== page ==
Good luck to all you Fantasy Baseballers. Have a great year.

Fantasy Baseball. A geeks game; losers who can't play the game play this, right? Some will say yes, but not everyone who plays Fantasy Baseball never played the game; some played the game very well and now enjoy this pastime after their careers are over. But I will tell you that for those who love competition and no longer have a chance to do this very much this is a great way to have some fun and maybe win bragging rights, even if it is only in you family or mind.

I began some five years ago on a sports website playing one team. To put it bluntly: I bit the big one. I followed one team (The Cardinals!) and knew little about other teams. My shortcomings led me to finish 8th out of 10 teams. Not too impressive.

The next year I added a few teams (try 20) and began to experiment with them. Trying teams heavy with great pitchers and mid-level hitters; great hitter and mid-level pitchers; rotisserie, heads up, total points I've played them all. I've won, I've lost, I've finished in the middle of the pack. I will say that overall my record was probably somewhere around .500 or a little better. Until last year.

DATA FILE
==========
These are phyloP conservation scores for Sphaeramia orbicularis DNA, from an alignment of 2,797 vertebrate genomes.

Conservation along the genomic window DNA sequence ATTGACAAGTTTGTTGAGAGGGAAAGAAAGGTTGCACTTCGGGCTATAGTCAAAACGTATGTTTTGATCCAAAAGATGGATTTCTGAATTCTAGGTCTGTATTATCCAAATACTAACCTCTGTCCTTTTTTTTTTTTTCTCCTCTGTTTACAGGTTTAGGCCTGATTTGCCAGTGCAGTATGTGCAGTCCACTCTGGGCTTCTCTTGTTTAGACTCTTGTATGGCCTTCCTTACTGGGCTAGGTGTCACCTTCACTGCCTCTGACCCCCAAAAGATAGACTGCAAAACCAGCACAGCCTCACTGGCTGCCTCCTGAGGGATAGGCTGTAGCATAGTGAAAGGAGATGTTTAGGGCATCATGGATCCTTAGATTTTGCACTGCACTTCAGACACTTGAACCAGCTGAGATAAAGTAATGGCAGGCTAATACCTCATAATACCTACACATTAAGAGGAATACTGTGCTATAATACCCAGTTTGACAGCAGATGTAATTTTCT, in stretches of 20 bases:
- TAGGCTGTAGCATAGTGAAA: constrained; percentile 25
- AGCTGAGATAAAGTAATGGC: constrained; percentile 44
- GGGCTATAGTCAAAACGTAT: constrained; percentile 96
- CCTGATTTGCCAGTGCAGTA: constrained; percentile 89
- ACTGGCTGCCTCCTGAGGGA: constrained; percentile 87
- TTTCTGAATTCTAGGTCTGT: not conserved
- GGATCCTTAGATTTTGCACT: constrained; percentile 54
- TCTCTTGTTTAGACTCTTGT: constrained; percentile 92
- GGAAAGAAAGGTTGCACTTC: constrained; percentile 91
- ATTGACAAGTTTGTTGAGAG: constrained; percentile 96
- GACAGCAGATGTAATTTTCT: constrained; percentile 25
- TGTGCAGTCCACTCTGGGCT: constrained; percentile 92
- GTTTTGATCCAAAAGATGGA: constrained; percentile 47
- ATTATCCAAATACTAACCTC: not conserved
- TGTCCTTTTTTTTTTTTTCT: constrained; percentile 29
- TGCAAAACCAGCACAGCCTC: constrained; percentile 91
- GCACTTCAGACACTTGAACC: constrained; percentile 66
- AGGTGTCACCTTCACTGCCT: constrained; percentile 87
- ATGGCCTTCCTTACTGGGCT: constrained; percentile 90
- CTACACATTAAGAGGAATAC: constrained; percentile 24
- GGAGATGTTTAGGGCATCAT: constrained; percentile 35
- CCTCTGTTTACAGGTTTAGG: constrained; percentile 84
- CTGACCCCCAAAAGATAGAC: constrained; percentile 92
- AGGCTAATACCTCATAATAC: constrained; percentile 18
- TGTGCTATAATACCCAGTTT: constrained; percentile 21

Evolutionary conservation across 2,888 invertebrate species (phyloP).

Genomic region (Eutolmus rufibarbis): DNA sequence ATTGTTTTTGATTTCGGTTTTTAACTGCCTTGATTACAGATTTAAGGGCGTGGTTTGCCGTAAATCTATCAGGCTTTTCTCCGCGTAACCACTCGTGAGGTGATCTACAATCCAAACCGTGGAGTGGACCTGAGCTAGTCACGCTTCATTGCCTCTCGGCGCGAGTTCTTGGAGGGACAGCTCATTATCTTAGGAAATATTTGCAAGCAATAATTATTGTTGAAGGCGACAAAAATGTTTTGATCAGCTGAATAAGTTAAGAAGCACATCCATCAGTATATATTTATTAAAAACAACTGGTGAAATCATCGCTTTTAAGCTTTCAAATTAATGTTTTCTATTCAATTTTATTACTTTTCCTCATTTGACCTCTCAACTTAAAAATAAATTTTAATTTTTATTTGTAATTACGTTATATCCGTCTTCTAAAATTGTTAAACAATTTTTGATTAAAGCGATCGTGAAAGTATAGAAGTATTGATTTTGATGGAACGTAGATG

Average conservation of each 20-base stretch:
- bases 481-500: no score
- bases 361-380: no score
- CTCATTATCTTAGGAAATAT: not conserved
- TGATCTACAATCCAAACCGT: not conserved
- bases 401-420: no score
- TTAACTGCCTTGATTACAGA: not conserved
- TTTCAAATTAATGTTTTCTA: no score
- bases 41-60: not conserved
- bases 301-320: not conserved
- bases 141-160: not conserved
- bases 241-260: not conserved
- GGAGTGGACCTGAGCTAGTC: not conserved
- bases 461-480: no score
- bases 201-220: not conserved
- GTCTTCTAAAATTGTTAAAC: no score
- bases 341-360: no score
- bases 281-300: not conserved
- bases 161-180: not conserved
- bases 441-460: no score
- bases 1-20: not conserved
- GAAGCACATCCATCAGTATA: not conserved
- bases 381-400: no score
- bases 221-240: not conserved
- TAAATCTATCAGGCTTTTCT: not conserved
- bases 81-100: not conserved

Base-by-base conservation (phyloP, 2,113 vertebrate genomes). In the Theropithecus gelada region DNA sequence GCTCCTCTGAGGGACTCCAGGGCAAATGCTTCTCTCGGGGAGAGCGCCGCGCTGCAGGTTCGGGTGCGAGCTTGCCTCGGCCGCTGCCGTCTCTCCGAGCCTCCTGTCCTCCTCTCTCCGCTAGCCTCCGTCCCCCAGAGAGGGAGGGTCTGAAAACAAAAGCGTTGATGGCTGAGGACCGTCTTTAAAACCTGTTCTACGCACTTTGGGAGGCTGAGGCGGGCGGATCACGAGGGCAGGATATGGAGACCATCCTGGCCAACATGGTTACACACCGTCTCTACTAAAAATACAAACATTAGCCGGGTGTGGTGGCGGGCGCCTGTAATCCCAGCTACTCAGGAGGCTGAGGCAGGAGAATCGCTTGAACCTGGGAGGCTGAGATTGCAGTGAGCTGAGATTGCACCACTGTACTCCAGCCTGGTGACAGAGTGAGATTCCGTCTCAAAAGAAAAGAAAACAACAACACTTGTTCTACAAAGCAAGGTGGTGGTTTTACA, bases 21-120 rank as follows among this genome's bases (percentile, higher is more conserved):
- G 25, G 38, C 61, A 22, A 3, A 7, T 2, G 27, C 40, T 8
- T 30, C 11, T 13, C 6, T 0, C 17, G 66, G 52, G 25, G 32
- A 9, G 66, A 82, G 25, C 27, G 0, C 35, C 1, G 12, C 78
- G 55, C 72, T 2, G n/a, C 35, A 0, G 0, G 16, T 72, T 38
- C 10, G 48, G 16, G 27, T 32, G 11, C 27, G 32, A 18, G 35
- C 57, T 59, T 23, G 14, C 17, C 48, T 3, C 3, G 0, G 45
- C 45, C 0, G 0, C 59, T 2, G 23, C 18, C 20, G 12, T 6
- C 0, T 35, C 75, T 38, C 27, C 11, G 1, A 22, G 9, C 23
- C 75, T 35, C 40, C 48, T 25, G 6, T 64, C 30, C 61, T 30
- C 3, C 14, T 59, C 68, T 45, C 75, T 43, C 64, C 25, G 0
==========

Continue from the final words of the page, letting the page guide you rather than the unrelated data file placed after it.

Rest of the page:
Last year I focused on fewer teams in order to spend more time on each one. Believe it or not, staying competitive requires time each day. Not much, maybe five or ten minutes per team; just enough to make sure your players are healthy, are starting, are hitting and pitching well. So, last year on ESPN I played in five leagues. I won four of them and finished second in the other. How did I do so well?

Research. Finding that hidden gem deep in the draft that no one else saw. Oh I had the big names too. Cabrera, Kershaw, I even stole Bryce Harper right out from under the other manager's noses!

But on one team that finished 15 and 5, I also had Vogelsong, and Scutoro and some guy named Allen Craig. It was these second and third tier players who came up big for me and made the difference.

Allen Craig
Allen Craig | Source

Allen Craig came up big for the Cardinals in the World Series of 2011, but at that time he did not even have a regular position with the team. He was a natural infielder, but with Pujols and Freeze in front of him at the corners he wasn't going to get regular playing time there. Then it happened: Pujols signed with the Angels and that opened the door for Craig. I had met the young man in January of 2011 and gotten his autograph. He was a nice kid and I just had a feeling about him. When I knew he was going to get regular playing time at first, I knew he was going to do well. And boy has he ever! This is the hidden gem you must find in order to win. The overlooked player, the young just coming in to his chance player.